Southern Asia and COVID-19
Across the vast Southern Asia region, differing factors are affecting the spread of COVID-19. Following are snapshots from the three countries with the most infections: India, Bangladesh and Indonesia.
United Church of Christ – Wider Church Ministries
Humanitarian Development Team
Coronavirus (COVID-19) Daily Briefing
Barbara T. Baylor, MPH – Temporary Health Liaison
Southern Asia and COVID-19
Across the vast Southern Asia region, differing factors are affecting the spread of COVID-19. Following are snapshots from the three countries with the most infections:
- INDIA, population 1.353 billion.
The World Health Organization reports 216,919 confirmed COVID-19 cases in India as of June 4, with 6,052 resulting in death. A Coronavirus Tracker in India puts the numbers somewhat higher – reporting 226,770 total cases as of today (June 5).
India’s government imposed a strict lockdown weeks ago, but some question whether the restrictions had the desired effect. In any event, the number of people infected with the virus is growing across India, with Kerala State among the hardest hit.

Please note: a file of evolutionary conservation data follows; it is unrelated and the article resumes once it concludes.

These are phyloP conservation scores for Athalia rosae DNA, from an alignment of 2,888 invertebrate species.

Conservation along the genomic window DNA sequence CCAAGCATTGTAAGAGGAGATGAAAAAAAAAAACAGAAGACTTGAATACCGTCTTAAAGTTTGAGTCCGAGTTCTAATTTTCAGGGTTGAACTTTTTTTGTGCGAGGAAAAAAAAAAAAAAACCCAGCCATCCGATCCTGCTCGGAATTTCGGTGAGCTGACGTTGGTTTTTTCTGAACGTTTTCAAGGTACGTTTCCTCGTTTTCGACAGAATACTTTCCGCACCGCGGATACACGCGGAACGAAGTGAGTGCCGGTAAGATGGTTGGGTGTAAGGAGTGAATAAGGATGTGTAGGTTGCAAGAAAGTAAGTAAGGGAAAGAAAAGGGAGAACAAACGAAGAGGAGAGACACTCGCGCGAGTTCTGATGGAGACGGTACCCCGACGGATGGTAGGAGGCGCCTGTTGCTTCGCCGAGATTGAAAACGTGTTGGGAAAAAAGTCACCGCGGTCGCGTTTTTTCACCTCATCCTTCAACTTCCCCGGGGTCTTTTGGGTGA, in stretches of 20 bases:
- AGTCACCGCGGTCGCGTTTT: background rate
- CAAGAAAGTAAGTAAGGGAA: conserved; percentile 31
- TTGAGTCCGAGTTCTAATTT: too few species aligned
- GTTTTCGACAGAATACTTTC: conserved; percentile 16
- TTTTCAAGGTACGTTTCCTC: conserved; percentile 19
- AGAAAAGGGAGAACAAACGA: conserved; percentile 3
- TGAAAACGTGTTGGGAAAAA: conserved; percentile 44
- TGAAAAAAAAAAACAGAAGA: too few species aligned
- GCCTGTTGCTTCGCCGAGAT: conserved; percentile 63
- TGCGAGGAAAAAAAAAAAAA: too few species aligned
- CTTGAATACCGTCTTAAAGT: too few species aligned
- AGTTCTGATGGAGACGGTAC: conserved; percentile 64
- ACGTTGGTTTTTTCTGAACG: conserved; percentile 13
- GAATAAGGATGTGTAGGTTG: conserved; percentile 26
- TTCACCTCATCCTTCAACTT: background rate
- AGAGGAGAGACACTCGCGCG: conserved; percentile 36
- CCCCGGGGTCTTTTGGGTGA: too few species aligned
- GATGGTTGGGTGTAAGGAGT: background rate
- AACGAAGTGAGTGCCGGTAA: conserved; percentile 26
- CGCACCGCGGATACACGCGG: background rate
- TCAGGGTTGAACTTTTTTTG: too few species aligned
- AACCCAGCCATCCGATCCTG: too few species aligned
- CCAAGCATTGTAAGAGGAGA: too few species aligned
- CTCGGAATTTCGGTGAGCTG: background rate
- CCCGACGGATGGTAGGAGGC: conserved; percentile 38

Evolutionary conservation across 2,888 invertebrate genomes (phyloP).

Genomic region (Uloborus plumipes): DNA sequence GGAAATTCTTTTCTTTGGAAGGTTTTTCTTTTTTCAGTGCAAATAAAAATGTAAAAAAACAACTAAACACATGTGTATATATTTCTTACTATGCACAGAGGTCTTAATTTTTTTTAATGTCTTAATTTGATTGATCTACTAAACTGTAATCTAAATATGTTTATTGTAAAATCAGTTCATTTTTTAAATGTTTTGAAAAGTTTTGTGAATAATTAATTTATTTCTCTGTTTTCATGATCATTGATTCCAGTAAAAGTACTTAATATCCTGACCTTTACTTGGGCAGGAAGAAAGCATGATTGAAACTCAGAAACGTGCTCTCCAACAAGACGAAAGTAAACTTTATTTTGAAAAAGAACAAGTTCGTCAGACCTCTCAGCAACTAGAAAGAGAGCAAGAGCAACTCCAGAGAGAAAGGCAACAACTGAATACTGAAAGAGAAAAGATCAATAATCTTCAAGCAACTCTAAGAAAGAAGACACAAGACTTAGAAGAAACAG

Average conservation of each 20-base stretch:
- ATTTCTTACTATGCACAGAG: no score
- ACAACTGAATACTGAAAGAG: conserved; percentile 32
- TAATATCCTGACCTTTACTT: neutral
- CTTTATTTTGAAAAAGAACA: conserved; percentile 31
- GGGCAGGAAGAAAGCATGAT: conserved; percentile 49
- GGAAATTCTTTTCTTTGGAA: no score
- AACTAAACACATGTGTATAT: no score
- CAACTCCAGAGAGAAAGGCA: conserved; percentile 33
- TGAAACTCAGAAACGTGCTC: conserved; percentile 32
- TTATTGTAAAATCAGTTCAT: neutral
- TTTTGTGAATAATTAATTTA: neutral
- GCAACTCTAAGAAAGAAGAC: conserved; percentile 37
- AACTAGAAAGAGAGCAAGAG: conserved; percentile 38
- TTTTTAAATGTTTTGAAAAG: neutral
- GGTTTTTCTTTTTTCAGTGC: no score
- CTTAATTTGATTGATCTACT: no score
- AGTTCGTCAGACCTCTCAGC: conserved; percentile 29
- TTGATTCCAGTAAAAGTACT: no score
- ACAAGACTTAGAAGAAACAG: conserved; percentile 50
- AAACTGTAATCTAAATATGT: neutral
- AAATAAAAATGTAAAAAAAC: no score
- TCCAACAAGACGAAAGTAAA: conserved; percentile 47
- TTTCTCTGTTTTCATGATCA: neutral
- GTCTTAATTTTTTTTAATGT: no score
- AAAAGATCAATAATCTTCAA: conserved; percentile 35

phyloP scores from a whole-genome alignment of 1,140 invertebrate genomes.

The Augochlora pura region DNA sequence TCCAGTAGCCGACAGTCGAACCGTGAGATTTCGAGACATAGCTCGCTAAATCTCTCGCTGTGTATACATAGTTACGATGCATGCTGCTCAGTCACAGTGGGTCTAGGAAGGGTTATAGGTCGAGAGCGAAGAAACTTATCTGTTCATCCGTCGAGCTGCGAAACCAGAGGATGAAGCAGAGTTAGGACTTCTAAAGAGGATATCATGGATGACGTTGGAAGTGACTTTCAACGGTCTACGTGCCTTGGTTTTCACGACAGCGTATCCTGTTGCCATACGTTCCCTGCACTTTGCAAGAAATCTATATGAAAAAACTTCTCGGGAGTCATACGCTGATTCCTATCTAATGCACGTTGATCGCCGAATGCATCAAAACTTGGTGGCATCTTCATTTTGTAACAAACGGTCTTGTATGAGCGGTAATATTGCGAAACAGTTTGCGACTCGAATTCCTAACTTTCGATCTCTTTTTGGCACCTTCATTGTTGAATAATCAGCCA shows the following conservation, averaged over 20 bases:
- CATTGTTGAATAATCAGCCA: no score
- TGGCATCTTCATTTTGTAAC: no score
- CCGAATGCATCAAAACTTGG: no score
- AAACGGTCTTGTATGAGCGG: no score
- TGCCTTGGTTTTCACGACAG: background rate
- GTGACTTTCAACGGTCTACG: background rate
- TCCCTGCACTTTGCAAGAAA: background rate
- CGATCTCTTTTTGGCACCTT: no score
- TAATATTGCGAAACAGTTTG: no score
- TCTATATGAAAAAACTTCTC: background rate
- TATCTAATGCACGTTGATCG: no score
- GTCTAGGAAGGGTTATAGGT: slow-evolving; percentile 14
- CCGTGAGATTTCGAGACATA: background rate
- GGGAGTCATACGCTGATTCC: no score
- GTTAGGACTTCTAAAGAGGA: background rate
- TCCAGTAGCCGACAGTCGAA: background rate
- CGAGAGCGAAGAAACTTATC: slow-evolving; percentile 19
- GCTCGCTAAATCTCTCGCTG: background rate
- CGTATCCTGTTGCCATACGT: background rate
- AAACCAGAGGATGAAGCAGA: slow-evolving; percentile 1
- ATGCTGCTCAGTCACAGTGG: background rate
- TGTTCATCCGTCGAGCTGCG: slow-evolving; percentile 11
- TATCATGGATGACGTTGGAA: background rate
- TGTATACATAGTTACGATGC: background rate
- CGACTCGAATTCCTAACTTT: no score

This as India takes steps to end its lockdown, beginning with some malls, restaurants and religious places. Explains Gautam Menon, a professor and researcher on models of infectious diseases, “Beyond a point, it’s hard to sustain a lockdown that has gone on for so long – economically, socially and psychologically.”
- BANGLADESH, population 161.4 million.
The WHO reports that, as of June 4, Bangladesh had counted 55,140 COVID-19 cases, with 746 deaths.
Complicating the situation in Bangladesh and part of India: Super-Cyclone Amphan, which hit a few days ago, forcing people to make the difficult choice of whether to stay home or move to crowded shelters and risk contracting the virus.